Here, then, is a Gospel, the Gospel to the Hebrews, which not only contained, as the author has shown, a harmony of the histories in SS. Matthew and Luke, so far, at least, as the Birth and Death of Christ are concerned, but also such a full and consecutive report of the moral teaching of Christ, that it may not unfitly be described as “a series of passages in close sequence to each other,” collected “with singular care” “from distant and scattered portions of these Gospels.” How, we ask, could such a Gospel have perished utterly? A Gospel, which, besides containing records of the historical and supernatural much fuller than any one of the surviving Gospels, contained also a sort of Sermon on the Mount, amalgamating in one whole the moral teaching of our Lord, ought surely (if it ever was in existence) to have won its place in the canon.
The principal witness.—His testimony to st. John.
We have now to consider the citations (or supposed citations) of Justin from the fourth Gospel. These, as I have mentioned, are treated by the author of “Supernatural Religion” separately at the conclusion of his work.
Whatever internal coincidences there are between the contents of St. John and those of the Synoptics, the external differences are exceedingly striking, and it is not at all to my present purpose to keep this fact out of sight. The plan of St. John’s Gospel is different, the style is different, the subjects of the discourses, the scene of action, the incidents, and (with one exception) the miracles, all are different.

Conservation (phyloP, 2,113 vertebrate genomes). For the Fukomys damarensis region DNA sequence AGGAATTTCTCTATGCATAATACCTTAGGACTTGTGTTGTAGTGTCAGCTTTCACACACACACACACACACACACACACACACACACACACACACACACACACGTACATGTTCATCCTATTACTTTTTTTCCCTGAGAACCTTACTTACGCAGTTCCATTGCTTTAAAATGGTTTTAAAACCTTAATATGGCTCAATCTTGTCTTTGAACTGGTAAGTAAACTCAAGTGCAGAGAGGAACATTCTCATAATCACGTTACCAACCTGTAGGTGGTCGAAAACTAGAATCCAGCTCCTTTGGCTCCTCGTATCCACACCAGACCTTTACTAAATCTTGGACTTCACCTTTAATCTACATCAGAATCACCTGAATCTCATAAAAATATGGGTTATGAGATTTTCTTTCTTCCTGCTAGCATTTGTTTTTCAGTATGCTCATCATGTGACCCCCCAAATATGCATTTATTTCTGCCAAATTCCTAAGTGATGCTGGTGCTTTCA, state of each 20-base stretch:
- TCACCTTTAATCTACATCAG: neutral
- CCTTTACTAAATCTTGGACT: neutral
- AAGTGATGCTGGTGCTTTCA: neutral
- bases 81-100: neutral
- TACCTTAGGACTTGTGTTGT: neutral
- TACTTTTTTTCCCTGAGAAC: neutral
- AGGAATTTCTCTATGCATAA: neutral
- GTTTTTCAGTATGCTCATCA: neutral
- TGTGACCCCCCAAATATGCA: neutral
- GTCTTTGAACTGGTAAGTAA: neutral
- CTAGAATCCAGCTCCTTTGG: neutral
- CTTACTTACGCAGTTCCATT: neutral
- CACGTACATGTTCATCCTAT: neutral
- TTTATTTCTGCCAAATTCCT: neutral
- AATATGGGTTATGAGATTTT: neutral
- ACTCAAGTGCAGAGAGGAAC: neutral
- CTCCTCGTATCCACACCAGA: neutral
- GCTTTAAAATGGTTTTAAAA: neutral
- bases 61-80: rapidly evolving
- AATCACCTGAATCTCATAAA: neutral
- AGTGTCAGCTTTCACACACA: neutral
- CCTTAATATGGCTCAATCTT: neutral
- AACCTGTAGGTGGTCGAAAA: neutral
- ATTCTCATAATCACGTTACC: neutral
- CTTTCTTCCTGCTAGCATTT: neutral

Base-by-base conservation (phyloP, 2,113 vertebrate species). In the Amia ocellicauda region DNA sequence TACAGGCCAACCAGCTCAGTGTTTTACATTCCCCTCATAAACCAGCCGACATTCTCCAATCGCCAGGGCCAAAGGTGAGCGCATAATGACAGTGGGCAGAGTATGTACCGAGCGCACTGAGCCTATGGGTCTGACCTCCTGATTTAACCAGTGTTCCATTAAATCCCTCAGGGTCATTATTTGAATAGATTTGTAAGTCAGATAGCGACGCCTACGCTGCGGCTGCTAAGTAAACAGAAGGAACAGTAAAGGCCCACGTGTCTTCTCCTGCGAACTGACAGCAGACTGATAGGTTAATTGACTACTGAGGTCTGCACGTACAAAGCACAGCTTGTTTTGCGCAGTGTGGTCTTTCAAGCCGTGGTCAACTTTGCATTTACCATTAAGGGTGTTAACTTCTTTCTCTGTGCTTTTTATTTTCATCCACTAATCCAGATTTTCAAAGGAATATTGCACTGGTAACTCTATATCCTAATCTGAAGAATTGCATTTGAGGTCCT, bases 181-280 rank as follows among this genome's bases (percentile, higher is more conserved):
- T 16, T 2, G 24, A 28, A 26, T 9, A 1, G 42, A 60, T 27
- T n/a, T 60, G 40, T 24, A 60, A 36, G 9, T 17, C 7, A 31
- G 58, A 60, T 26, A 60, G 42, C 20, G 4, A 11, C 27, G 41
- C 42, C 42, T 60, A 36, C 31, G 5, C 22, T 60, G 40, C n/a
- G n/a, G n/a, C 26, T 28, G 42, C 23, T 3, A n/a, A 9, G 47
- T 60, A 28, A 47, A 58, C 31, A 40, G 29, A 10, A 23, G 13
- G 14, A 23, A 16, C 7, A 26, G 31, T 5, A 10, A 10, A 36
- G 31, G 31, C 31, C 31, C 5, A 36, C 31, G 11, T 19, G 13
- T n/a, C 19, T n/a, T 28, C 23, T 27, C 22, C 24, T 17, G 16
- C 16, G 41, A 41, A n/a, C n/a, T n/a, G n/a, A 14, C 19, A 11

Now this will greatly facilitate the investigation of the question as to whether any author had St. John before him when he wrote. There may be some uncertainty with respect to the quotations from the Synoptics, as to whether an early writer quotes one or other, or derives what he cites from some earlier source, as for instance from one of St. Luke’s [Greek: polloi].
But it cannot be so with St. John. A quotation of, or reference to, any words of any discourse of our Lord, or an account of any transaction as reported by St. John, can be discerned in an instant. At least it can be at once seen that it cannot have been derived from the Synoptics, or from any supposed apocryphal or traditional sources from which the Synoptics derived their information.
The special object of this Gospel is the identification of the pre-existent nature of our Lord with the eternal Word, and following upon this, His relation to His Father on the one side, and to mankind on the other.
He is the only begotten of the Father, God being His own proper Father [Greek: idios], and so He is equal to the Father in nature (John v. 18), and yet, as being a Son, He is subordinate, so that He represents Himself throughout as sent by the Father to do His will and speak His words.